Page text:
[BTW, when my girlfriend Lauren read a draft of this blog, she found it sad. But I want to assure you that I am not sad at all. Most of the time, despite everything, I am cheerful. For example, this afternoon, after basking in the sun on my patio for a while, I went for my workout and it was excellent. Afterward, I ran into a very attractive neighbor and had a very upbeat conversation with her, with lots of laughter. And when I came home, I discovered that Aaron Judge had finally smashed his record-breaking 62nd home run. Well, he had a great day, and I wound up having a very good one. 

So maybe my blog was a little wistful as I reflected on my current life as a has-been, but, if so, I want to you to be aware that I am a happy has-been all the same!]

But in a way, my real life now is my dream world. There, I often dream that I can walk again. I am astonished to be able to walk. I can hardly believe it. Of course, I eventually discover that “it was just a dream.” I am disappointed – shit! But I also have erotic dreams and adventures in my oneiric life, a real compensation for the lack of any such activities during my waking hours. At least that’s something to look forward to. As the old song goes, “I can dream, can’t I?” Sometimes I think that’s about all I can do these days – or nights.

So that’s where I find myself now – in what the Tibetans call a “bardo,” a gap between what my life was and what my life may be when I am finally dispatched from this world. I’m playing “the waiting game,” and, as I’ve indicated, although it’s not always exactly fun and certainly not exciting, life is still worthwhile. It’s just that I never thought I’d find myself here. No old person ever does.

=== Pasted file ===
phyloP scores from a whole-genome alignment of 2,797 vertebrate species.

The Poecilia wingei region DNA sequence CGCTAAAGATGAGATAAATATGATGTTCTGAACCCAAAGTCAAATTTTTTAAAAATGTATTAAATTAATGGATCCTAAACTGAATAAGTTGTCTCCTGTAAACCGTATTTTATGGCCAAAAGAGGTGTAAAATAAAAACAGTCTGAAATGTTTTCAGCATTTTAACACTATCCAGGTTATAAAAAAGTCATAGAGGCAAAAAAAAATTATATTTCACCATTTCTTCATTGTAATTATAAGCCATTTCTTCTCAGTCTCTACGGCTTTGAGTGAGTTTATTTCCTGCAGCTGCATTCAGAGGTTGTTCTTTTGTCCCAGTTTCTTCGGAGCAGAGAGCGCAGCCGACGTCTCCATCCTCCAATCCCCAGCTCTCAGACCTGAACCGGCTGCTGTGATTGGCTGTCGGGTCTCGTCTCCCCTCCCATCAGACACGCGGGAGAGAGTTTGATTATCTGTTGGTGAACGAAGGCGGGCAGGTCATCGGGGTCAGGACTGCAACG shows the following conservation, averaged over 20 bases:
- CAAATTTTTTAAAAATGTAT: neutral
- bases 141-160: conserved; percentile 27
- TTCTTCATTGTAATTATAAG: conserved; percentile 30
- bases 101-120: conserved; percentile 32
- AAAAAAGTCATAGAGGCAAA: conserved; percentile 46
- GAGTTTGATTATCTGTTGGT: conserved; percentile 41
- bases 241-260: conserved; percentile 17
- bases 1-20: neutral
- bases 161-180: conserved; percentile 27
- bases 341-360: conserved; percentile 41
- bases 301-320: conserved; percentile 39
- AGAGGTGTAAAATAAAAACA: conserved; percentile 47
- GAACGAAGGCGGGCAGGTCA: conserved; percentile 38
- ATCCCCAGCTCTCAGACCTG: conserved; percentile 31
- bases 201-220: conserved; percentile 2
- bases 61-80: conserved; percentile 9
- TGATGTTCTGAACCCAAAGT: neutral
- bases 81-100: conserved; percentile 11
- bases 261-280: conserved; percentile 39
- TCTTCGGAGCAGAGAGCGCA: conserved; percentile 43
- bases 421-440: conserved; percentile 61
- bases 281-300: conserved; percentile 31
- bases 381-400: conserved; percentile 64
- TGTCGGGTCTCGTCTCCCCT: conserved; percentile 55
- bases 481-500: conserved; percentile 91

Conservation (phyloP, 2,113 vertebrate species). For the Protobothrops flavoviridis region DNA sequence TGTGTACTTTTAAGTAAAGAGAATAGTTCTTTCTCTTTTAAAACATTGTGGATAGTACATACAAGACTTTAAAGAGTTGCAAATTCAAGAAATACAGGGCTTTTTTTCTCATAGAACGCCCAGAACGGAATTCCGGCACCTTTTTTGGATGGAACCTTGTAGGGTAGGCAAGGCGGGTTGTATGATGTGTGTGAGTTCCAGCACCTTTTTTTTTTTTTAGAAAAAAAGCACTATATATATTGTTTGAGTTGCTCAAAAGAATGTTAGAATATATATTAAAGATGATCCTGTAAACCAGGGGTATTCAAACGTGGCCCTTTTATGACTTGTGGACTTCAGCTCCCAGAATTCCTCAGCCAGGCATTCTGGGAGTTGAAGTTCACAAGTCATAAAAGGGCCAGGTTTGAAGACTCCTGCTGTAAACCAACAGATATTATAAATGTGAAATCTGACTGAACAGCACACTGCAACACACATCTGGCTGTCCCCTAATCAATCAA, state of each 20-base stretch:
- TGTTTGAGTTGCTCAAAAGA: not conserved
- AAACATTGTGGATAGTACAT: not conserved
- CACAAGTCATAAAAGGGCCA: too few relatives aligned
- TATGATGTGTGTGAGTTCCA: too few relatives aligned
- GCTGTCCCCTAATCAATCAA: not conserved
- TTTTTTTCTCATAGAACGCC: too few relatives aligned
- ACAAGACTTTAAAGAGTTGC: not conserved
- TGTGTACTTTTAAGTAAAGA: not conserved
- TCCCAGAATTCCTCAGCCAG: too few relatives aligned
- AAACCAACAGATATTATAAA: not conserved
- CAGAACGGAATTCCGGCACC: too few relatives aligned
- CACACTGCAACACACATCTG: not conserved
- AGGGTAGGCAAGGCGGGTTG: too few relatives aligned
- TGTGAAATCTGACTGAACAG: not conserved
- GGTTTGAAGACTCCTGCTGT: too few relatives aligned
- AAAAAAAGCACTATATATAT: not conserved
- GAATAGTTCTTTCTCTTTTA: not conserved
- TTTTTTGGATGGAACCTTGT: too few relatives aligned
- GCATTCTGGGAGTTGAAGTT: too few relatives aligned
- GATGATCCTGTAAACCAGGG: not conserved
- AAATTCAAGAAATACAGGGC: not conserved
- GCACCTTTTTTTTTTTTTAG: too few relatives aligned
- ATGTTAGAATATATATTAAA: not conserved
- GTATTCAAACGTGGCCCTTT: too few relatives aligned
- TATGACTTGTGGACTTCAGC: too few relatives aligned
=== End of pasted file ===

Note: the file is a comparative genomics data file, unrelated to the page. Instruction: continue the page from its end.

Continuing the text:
Since very few people will read my last book – and I do mean my final book – which I called Blogging Toward Infinity, I will end this finite blog by quoting the valedictory with which I closed that book:

At the end of Giuseppe Verdi’s opera Otello, the doomed Moor kills his wife Desdemona, having been duped by the perfidious Iago, and realizes too late to his horror that his wife had been innocent. Before stabbing himself, he cries out, “Ecco la fine del mio camin,” meaning, for those of you whose Italian is a bit rusty, “this is the end of the line for me.”

And so it is for me, at least in the sense that this is the end of my life writing books. I actually was a late bloomer as an author. My first NDE book wasn’t published until I was in my mid-40s. I wrote several more books (five in all) on NDEs over the next two decades, but after that, continued to write on various subjects – classical music, Palestine, a bunch of memoirs, and, most recently, a trio of books of my essays. I have had a good run, but now that I am running out of both time and ideas, it’s time for me to lay down my figurative pen, and find something else to do with my hands, such as keeping my fingernails in trim for a change.

Oh, maybe I will continue to bat out a few more blogs in due course, if I can find something worth writing about, but this will be my last book. For those of you who have read some of my blogs in recent years, thanks for your interest in my work and your occasional appreciative comments. Feel free to stay in touch, if you like. If you don’t have my e-mail address, you can always reach me by writing to my webmaster, Kevin Williams, at webmaster@near-death.com

A famous general of my time, Douglas MacArthur, in announcing his retirement from the military wistfully remarked, “Old soldiers never die, they just fade away.” As I’ve said many times, I don’t think I actually have what it takes to die, but, like the general, I do plan to fade away. That’s me you see exiting stage left, after hearing a smattering of tepid applause from my remaining fans.